New home as Golden Teapot to become permanent guest of Charlemont Arms Hotel! – Armagh I

Armagh’s iconic golden teapot is to be erected in Upper English Street, it has been confirmed.

Proposals to move the artefact – which has been in storage at the County Armagh Museum for over 20 years – have now been put forward to Armagh City, Banbridge and Craigavon ​​Borough Council.

He is now set to make a very public appearance as a long-term resident of the Charelmont Arms Hotel.

The Golden Teapot will be erected on the first floor of the Turners Bar, which is part of the city’s hotel complex owned by the Forster family.

An application has been made on behalf of Armagh Townscape Heritage, which is currently overseeing the investment of over £6million in a range of property restorations in the town.

The golden teapot would be tied to its new location via steel rods and bolted to the building.

It comes after an earlier application to place it on a mid-terrace property in Russell Street was approved.

Charlemont Golden Teapot

This property was Wrights Interiors and Coffee Shop.

Armagh I first revealed the teapot’s return intentions in March 2019.

Roberta Wright had applied for a classified building permit and planning permission for the erection of the teapot outside its popular premises.

Approval was granted in March the following year, but the gilded teapot, which underwent extensive restoration work with gold leaf gilding, never appeared on Russell Street.

10 Russell Street owner Roberta Wright later moved her popular town center store to another long-time family retailer’s store in Scotch Street. And with the move to TG Hawthorne’s, the teapot banter with Russell Street ended!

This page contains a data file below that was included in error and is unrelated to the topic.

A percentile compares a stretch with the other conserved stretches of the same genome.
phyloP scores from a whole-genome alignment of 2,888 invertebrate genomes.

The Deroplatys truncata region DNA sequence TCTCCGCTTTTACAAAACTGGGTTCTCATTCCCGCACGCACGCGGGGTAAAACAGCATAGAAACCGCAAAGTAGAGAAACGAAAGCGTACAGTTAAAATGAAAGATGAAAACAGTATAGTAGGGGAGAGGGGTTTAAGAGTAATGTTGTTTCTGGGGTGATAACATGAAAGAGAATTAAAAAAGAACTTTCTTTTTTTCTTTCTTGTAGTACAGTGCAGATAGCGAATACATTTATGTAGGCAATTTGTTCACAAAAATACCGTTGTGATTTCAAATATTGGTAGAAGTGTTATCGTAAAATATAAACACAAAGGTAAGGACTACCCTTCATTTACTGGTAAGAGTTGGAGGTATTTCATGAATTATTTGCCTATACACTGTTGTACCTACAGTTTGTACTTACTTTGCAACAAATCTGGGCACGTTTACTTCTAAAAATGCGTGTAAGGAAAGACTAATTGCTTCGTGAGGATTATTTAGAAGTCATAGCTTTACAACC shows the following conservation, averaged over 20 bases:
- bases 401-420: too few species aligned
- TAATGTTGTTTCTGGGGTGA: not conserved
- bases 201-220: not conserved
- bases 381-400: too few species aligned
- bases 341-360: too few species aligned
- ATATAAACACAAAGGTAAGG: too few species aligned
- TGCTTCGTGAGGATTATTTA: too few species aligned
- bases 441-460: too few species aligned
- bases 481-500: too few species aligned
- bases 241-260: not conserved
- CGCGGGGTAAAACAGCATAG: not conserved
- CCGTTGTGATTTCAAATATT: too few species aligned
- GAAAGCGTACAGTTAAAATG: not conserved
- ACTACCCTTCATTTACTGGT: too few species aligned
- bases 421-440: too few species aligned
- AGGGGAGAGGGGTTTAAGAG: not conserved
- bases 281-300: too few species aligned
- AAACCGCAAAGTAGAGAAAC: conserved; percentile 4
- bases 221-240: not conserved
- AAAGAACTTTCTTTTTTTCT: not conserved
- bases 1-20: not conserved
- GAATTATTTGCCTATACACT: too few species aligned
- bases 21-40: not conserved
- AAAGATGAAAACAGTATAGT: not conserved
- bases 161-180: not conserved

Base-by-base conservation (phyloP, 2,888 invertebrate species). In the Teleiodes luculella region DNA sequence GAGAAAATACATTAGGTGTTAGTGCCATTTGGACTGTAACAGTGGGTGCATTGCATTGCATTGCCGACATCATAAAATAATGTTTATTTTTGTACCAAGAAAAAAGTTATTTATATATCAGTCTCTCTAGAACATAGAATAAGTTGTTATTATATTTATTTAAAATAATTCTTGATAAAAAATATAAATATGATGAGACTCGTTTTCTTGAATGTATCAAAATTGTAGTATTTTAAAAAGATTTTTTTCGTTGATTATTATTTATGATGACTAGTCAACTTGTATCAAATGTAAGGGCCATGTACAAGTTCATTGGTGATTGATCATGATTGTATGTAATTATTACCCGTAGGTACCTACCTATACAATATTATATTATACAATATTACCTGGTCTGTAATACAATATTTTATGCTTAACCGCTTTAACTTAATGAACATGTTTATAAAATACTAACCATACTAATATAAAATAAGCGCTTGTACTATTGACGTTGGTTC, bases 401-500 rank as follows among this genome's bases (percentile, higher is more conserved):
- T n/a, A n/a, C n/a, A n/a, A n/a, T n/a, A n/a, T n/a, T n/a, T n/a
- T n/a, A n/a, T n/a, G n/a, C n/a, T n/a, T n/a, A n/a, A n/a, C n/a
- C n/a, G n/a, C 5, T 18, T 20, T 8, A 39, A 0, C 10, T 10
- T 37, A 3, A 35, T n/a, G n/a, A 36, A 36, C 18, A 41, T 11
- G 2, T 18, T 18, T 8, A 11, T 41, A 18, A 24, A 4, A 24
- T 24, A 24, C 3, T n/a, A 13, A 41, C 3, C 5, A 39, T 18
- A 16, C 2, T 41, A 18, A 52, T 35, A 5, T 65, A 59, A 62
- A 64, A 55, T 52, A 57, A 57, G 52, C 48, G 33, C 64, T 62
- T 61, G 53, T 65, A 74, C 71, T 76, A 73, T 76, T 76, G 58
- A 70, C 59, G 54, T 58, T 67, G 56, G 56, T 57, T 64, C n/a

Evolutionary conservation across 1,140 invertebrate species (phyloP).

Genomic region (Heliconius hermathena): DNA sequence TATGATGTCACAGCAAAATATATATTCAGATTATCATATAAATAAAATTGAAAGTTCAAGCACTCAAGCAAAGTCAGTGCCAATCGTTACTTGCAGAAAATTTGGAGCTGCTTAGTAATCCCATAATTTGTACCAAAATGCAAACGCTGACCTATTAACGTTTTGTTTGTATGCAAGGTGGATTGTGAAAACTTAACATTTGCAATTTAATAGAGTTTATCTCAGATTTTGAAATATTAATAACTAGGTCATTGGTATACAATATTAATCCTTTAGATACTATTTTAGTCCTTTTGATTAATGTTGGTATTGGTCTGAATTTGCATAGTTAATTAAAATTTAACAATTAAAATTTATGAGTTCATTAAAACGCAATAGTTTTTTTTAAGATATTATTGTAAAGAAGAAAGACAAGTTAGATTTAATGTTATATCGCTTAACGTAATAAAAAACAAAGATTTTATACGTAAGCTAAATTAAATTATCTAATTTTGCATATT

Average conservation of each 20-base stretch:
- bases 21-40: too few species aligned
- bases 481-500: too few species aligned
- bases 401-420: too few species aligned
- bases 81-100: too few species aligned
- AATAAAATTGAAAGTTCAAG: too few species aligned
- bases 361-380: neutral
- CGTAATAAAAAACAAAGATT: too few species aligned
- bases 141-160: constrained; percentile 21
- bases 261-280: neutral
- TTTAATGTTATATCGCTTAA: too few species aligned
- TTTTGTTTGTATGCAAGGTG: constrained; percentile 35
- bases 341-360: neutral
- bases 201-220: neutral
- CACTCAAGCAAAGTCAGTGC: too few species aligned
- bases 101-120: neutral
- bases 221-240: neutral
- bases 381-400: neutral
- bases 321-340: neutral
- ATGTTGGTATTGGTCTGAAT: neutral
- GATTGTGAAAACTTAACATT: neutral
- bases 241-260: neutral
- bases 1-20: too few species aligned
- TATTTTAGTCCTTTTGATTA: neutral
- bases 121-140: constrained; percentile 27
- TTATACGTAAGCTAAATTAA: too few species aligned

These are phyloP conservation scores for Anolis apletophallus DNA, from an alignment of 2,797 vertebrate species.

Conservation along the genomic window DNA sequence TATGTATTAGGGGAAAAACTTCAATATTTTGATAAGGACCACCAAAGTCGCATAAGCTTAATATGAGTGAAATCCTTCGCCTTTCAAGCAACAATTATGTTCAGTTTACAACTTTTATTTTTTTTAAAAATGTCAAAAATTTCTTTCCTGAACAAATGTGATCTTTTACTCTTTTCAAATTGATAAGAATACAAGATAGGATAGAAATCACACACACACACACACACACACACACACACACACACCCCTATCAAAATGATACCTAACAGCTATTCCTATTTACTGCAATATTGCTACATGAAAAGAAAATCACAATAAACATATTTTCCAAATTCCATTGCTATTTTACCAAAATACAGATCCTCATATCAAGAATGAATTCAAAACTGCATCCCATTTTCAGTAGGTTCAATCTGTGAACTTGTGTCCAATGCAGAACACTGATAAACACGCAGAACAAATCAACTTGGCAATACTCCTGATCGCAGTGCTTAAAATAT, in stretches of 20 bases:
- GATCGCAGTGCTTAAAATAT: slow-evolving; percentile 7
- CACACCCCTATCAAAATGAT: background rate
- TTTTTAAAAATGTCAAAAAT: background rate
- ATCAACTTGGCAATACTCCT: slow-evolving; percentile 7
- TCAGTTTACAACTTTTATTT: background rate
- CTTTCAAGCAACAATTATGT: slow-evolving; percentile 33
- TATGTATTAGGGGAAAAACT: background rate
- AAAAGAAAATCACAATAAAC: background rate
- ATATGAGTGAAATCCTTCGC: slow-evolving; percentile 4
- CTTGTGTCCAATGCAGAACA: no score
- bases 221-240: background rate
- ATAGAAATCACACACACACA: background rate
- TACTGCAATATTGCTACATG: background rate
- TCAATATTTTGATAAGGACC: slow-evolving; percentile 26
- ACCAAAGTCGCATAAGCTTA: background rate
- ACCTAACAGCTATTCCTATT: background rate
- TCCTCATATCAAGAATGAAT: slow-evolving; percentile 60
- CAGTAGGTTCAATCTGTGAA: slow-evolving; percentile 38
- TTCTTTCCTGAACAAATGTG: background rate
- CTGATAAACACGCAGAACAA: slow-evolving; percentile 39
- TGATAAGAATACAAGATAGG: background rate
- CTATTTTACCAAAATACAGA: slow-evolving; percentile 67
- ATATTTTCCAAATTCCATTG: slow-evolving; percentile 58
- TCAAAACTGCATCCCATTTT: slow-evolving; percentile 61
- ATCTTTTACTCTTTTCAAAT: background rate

Now, however, it looks like Upper English Street will be the new location.

The golden teapot was created by James Irwin in 1870 who used it to attract customers to his family grocery store and cafe on Scotch Street.

A newly established firm of plumbers from Armagh, Donnelly and Sommerville, were commissioned to manufacture the gigantic teapot and much of the work appears to have been carried out by James Robinson. Robinson was perfectly suited to the job of cutting and painstakingly soldering the zinc metal plates that make up the teapot as he was the “waterman” to the city commissioners and skilled in metalworking.

The sign hung on Irwin’s premises in Scotch Street for many decades, where the spout proudly blew steam to draw customers to its store and the City Bakery Café which thrived on the first floor.

It remained there for more than a century until it was unfortunately dismantled by an articulated truck in the 1990s.

In its dismantled form it was donated to the County Armagh Museum and carefully preserved in the museum’s air-conditioned stores.

Work, alongside interested individuals and local schools, has been carried out to repair the prized piece and this is now complete.

If the bid to place the teapot at this new location is approved – after being publicly announced this week – then the people of Armagh could get their first glimpse of the golden teapot in decades before the end of this year!

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